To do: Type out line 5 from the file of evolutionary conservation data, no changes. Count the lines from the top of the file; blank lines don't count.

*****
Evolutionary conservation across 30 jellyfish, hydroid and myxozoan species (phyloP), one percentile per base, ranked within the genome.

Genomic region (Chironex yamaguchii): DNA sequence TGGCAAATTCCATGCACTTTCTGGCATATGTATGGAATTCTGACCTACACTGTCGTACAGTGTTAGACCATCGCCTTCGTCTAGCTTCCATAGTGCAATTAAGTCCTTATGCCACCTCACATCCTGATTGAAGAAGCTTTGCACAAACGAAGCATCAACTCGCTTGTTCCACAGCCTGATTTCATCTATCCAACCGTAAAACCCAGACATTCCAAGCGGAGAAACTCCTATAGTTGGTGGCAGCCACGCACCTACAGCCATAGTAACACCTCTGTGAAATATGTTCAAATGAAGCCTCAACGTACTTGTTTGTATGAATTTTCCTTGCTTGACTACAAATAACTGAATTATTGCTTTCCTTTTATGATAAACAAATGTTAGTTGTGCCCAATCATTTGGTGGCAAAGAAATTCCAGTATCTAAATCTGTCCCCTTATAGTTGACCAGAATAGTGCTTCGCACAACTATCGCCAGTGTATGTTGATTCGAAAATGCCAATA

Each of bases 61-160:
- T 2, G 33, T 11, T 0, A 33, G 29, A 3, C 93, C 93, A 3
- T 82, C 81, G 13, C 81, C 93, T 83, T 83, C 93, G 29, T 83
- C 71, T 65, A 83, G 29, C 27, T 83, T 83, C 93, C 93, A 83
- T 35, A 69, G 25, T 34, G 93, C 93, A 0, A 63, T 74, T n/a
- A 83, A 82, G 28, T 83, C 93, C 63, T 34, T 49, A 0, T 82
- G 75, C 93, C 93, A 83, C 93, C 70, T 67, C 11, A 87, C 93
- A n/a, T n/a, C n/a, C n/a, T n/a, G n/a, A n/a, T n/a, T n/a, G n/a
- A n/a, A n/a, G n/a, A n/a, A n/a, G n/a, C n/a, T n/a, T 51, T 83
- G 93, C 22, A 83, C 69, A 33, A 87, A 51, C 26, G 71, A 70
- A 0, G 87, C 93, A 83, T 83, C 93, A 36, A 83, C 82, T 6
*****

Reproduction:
- T 82, C 81, G 13, C 81, C 93, T 83, T 83, C 93, G 29, T 83